It’s rare to see a biopic that takes place so close to the current day. Jay Roach’s Bombshell approaches a massive news story that dominated headlines just three years ago and reflects on current issues being discussed on a day-to-day basis around the country – President Donald Trump and the #MeToo movement. Before allegations against Harvey Weinstein fired up that conversation, Fox News’ Gretchen Carlson filed a lawsuit against the all-powerful CEO of the broadcast network, Roger Ailes, in 2016. The movie tells this story and the women who came forward with additional sexual harassment allegations, including Megyn Kelly.
Like a handful of true stories adapted to film this season, Bombshell has started to get some serious awards buzz – including Golden Globe nominations for Charlize Theron and Margot Robbie. Clint Eastwood’s Richard Jewell recently faced backlash for the depiction of its real people, but how does this Fox News bio drama fare? Although Megyn Kelly recently said she’d make “edits” to Bombshell, a ton of the content in the film actually checks out. Take a look at our fact check of the film below.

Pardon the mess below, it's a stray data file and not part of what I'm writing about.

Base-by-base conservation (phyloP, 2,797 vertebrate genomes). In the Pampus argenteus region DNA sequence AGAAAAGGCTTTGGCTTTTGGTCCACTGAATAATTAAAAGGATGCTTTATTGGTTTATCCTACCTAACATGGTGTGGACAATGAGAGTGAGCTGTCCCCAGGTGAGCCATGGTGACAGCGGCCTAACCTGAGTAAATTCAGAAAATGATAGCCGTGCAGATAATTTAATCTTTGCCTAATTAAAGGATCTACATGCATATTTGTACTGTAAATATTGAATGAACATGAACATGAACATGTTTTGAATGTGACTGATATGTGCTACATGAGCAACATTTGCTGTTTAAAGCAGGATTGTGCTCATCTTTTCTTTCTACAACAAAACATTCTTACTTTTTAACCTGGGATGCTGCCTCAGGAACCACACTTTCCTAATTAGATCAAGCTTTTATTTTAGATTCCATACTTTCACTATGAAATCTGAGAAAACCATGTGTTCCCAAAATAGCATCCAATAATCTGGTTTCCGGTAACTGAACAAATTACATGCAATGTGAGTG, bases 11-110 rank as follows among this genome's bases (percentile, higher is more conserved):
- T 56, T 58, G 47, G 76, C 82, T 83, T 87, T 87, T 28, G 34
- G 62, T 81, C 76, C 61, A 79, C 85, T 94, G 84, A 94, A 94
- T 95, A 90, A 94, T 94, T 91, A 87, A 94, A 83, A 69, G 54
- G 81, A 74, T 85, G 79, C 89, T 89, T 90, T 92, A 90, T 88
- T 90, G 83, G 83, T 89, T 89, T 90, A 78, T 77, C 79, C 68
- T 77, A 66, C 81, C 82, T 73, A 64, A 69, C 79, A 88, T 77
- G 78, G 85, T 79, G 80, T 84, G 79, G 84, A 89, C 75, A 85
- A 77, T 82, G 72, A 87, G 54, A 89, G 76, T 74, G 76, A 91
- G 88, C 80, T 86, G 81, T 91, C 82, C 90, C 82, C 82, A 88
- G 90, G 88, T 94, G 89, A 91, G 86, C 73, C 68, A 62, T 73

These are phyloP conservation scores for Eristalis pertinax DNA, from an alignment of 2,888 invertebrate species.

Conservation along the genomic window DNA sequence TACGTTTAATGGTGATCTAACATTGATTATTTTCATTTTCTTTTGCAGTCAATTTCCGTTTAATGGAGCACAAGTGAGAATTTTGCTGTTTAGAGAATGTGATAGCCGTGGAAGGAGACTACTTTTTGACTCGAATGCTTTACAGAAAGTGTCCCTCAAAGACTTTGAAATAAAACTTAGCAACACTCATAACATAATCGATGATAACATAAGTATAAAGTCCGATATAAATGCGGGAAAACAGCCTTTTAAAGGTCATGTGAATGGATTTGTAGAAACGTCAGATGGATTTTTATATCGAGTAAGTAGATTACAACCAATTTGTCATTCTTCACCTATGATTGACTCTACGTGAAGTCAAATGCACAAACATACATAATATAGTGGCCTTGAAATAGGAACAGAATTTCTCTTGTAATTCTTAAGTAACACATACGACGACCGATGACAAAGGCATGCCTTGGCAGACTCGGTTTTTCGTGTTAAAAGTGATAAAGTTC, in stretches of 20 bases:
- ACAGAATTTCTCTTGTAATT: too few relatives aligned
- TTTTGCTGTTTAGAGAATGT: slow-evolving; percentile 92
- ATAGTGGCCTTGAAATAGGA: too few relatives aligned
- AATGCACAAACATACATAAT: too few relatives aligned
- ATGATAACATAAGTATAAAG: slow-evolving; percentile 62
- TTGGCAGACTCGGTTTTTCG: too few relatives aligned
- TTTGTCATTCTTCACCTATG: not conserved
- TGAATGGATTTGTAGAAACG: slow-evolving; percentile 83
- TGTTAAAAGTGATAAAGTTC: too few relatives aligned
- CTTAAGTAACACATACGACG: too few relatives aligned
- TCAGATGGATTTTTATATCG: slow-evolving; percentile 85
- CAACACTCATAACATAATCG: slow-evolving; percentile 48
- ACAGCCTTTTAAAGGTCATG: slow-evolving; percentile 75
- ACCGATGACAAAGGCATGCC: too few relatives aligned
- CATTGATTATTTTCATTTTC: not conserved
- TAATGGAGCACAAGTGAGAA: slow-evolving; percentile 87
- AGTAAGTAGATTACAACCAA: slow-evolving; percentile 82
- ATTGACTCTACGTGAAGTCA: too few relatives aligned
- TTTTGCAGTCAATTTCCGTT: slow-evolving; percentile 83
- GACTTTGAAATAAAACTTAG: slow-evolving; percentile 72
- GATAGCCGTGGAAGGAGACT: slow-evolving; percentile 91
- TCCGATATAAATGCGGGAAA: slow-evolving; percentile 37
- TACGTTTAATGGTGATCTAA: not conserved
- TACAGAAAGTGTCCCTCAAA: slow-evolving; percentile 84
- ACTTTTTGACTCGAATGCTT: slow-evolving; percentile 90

Megyn Kelly’s “Poisoned” Coffee Before The Republican Primary
First off, Charlize Theron’s Megyn Kelly is incredibly believable. From the first moment she comes on screen, it’s clear the Long Shot actress researched the heck out of the former Fox News anchor. Not to mention she spent three hours in the makeup chair everyday on set to transform into her. The film follows her as she prepares to moderate the Republican Primary Debate on August 6, 2015, when her “feud” with Donald Trump began. In the movie, it shows that Kelly became violently ill ahead of the debate, but was she really?
It's a story that comes right out of Megyn Kelly’s 2016 book, Settle For More, where she describes her driver repeatedly insisting on getting her coffee despite her initial decline. She said within 15 minutes of drinking the coffee she became really ill, having symptoms of nausea and vomiting the day of the big debate. She says a trash pail was placed next to her desk while she was moderating too. There is one perhaps exaggerated detail – Kelly never comes out and blames Trump for “poisoning her coffee” as Theron quips about behind closed doors with Roger Ailes in the film.